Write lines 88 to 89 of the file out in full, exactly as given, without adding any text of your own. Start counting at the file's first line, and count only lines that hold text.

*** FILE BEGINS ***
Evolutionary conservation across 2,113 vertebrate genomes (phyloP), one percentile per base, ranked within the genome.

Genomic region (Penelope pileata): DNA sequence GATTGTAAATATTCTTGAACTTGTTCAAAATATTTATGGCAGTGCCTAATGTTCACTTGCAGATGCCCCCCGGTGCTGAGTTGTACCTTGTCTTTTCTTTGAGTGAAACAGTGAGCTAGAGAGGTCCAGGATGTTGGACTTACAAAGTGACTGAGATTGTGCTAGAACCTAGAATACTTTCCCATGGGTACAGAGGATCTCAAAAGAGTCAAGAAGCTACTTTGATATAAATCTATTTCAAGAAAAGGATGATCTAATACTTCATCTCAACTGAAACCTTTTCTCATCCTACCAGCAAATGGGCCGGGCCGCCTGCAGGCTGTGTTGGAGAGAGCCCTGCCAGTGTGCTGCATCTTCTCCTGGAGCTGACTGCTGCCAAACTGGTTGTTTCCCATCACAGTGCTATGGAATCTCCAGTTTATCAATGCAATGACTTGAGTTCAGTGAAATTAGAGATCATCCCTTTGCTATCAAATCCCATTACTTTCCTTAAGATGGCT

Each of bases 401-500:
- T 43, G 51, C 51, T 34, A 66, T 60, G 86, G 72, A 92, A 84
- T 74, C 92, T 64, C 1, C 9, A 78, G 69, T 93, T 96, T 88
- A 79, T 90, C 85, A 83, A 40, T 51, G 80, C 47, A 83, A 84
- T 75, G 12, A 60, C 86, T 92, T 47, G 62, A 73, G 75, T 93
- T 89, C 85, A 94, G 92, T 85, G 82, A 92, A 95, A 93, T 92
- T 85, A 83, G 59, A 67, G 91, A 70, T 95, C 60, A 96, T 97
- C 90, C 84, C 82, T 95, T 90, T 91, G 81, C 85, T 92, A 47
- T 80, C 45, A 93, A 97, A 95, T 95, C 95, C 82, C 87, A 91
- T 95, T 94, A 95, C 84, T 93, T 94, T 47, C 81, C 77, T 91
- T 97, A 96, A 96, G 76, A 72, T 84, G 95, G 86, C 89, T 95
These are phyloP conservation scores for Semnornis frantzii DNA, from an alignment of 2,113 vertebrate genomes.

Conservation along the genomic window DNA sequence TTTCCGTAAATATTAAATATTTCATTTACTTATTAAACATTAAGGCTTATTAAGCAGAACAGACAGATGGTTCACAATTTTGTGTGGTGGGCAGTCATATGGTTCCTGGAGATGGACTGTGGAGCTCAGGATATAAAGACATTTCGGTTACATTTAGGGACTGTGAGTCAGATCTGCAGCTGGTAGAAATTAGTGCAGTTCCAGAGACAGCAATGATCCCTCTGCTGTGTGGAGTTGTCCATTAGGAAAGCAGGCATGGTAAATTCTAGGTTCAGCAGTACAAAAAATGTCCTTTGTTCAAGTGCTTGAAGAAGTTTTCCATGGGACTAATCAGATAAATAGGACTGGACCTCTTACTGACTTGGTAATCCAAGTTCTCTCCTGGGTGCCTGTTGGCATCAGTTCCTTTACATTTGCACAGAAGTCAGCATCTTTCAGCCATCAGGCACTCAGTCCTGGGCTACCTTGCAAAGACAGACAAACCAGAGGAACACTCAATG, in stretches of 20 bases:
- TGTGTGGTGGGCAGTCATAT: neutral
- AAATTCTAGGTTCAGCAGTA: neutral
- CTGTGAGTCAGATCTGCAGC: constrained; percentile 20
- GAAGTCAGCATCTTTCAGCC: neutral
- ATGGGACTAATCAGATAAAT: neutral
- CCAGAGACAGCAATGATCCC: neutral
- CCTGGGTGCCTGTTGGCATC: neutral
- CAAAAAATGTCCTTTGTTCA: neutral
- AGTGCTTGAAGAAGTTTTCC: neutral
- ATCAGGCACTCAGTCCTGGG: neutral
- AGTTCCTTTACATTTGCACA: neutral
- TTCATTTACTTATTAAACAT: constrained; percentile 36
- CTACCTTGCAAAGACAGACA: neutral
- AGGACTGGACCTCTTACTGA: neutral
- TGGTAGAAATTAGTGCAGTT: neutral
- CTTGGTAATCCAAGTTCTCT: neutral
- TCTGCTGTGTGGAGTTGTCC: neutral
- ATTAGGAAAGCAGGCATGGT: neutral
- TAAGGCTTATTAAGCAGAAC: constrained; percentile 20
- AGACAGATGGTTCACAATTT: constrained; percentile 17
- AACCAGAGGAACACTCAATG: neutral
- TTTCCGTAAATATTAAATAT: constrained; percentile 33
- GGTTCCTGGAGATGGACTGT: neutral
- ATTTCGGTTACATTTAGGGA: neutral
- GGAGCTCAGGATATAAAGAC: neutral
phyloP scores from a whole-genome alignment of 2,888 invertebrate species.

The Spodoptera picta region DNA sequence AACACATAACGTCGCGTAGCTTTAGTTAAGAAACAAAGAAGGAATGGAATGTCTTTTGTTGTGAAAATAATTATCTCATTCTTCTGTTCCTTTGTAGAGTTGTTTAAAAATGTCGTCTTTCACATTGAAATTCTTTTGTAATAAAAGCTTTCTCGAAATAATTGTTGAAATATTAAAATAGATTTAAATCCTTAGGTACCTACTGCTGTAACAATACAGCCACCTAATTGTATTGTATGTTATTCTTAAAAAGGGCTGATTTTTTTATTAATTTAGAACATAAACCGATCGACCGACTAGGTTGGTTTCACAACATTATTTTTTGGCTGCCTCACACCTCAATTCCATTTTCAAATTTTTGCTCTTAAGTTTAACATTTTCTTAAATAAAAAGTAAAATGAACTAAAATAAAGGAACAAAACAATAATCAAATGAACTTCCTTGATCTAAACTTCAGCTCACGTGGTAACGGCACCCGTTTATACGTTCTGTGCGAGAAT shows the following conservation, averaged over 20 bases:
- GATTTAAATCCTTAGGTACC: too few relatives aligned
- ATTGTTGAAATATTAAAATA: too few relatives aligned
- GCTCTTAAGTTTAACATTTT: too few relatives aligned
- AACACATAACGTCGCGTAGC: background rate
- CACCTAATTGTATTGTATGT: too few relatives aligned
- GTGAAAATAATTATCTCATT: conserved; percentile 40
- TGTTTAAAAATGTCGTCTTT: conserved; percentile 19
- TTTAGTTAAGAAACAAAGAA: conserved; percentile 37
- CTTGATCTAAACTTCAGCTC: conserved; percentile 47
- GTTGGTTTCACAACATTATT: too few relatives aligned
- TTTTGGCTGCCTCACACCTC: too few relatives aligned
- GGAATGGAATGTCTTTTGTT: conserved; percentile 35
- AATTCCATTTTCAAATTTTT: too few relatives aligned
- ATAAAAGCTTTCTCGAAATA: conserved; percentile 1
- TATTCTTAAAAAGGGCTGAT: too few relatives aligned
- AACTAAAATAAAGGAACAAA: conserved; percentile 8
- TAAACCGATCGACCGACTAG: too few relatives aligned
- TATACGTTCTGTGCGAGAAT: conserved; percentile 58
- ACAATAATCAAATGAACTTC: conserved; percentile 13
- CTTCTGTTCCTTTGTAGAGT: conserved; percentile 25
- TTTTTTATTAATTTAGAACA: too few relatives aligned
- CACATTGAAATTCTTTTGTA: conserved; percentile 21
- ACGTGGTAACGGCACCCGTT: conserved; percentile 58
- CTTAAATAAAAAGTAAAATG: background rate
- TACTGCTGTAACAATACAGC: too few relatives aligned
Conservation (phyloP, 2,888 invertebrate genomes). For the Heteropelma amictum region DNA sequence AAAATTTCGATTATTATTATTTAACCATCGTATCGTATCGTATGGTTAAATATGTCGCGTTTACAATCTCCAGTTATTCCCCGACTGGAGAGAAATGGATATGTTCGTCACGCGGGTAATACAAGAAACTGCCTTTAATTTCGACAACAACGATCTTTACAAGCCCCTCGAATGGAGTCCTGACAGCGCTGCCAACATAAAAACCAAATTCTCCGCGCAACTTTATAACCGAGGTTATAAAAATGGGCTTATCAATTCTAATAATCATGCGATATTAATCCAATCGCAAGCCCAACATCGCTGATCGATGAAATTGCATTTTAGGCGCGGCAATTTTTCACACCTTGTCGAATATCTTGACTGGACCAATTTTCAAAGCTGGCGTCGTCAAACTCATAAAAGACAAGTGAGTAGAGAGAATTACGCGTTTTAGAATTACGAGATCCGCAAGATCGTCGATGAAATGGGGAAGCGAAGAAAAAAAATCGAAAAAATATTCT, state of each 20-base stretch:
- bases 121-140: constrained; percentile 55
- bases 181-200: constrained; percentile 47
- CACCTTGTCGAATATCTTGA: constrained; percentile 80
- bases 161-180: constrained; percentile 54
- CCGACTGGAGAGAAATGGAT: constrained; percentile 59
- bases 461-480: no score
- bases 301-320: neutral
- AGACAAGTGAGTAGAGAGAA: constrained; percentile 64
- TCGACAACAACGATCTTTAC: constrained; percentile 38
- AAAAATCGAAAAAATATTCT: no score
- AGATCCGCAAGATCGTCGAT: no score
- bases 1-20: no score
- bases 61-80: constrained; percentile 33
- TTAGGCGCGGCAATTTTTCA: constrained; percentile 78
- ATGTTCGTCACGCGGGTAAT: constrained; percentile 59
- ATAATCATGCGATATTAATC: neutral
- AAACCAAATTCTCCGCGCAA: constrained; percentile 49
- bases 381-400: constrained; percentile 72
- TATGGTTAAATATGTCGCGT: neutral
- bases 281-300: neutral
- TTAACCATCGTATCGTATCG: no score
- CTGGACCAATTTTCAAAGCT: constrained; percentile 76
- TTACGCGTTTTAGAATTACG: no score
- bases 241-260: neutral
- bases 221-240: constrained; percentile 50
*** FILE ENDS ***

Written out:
- bases 281-300: neutral
- TTAACCATCGTATCGTATCG: no score